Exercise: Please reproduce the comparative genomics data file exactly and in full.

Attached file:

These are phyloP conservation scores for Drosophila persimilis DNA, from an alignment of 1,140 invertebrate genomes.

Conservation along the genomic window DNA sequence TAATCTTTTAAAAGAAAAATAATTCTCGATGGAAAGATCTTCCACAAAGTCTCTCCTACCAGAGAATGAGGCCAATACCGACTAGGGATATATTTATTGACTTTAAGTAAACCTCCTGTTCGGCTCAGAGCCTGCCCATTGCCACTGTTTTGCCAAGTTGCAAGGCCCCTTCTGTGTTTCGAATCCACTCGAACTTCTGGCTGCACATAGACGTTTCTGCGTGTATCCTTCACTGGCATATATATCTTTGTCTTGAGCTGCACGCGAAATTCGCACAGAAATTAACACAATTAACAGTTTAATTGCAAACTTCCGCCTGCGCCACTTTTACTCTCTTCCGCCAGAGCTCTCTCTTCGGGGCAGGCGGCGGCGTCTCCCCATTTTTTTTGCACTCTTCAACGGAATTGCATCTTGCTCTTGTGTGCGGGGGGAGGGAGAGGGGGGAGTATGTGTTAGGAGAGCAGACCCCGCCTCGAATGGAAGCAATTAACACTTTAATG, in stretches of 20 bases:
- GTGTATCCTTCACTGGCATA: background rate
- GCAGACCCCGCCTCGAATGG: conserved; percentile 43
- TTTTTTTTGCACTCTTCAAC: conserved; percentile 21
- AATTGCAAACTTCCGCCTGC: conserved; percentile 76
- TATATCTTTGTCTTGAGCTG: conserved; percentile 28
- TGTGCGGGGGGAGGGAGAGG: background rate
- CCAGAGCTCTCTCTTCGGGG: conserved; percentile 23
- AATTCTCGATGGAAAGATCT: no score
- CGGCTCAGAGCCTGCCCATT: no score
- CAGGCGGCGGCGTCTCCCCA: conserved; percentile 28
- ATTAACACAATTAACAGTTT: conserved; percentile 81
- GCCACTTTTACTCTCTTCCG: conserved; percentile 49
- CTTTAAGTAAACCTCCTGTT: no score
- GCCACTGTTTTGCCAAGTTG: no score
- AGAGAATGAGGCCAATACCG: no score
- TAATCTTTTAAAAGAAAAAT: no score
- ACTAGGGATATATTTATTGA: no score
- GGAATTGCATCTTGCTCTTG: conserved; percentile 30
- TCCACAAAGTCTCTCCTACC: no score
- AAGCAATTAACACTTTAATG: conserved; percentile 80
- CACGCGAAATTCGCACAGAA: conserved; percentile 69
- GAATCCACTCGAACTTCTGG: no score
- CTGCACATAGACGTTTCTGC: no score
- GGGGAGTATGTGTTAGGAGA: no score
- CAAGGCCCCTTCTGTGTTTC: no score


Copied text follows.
These are phyloP conservation scores for Drosophila persimilis DNA, from an alignment of 1,140 invertebrate genomes.

Conservation along the genomic window DNA sequence TAATCTTTTAAAAGAAAAATAATTCTCGATGGAAAGATCTTCCACAAAGTCTCTCCTACCAGAGAATGAGGCCAATACCGACTAGGGATATATTTATTGACTTTAAGTAAACCTCCTGTTCGGCTCAGAGCCTGCCCATTGCCACTGTTTTGCCAAGTTGCAAGGCCCCTTCTGTGTTTCGAATCCACTCGAACTTCTGGCTGCACATAGACGTTTCTGCGTGTATCCTTCACTGGCATATATATCTTTGTCTTGAGCTGCACGCGAAATTCGCACAGAAATTAACACAATTAACAGTTTAATTGCAAACTTCCGCCTGCGCCACTTTTACTCTCTTCCGCCAGAGCTCTCTCTTCGGGGCAGGCGGCGGCGTCTCCCCATTTTTTTTGCACTCTTCAACGGAATTGCATCTTGCTCTTGTGTGCGGGGGGAGGGAGAGGGGGGAGTATGTGTTAGGAGAGCAGACCCCGCCTCGAATGGAAGCAATTAACACTTTAATG, in stretches of 20 bases:
- GTGTATCCTTCACTGGCATA: background rate
- GCAGACCCCGCCTCGAATGG: conserved; percentile 43
- TTTTTTTTGCACTCTTCAAC: conserved; percentile 21
- AATTGCAAACTTCCGCCTGC: conserved; percentile 76
- TATATCTTTGTCTTGAGCTG: conserved; percentile 28
- TGTGCGGGGGGAGGGAGAGG: background rate
- CCAGAGCTCTCTCTTCGGGG: conserved; percentile 23
- AATTCTCGATGGAAAGATCT: no score
- CGGCTCAGAGCCTGCCCATT: no score
- CAGGCGGCGGCGTCTCCCCA: conserved; percentile 28
- ATTAACACAATTAACAGTTT: conserved; percentile 81
- GCCACTTTTACTCTCTTCCG: conserved; percentile 49
- CTTTAAGTAAACCTCCTGTT: no score
- GCCACTGTTTTGCCAAGTTG: no score
- AGAGAATGAGGCCAATACCG: no score
- TAATCTTTTAAAAGAAAAAT: no score
- ACTAGGGATATATTTATTGA: no score
- GGAATTGCATCTTGCTCTTG: conserved; percentile 30
- TCCACAAAGTCTCTCCTACC: no score
- AAGCAATTAACACTTTAATG: conserved; percentile 80
- CACGCGAAATTCGCACAGAA: conserved; percentile 69
- GAATCCACTCGAACTTCTGG: no score
- CTGCACATAGACGTTTCTGC: no score
- GGGGAGTATGTGTTAGGAGA: no score
- CAAGGCCCCTTCTGTGTTTC: no score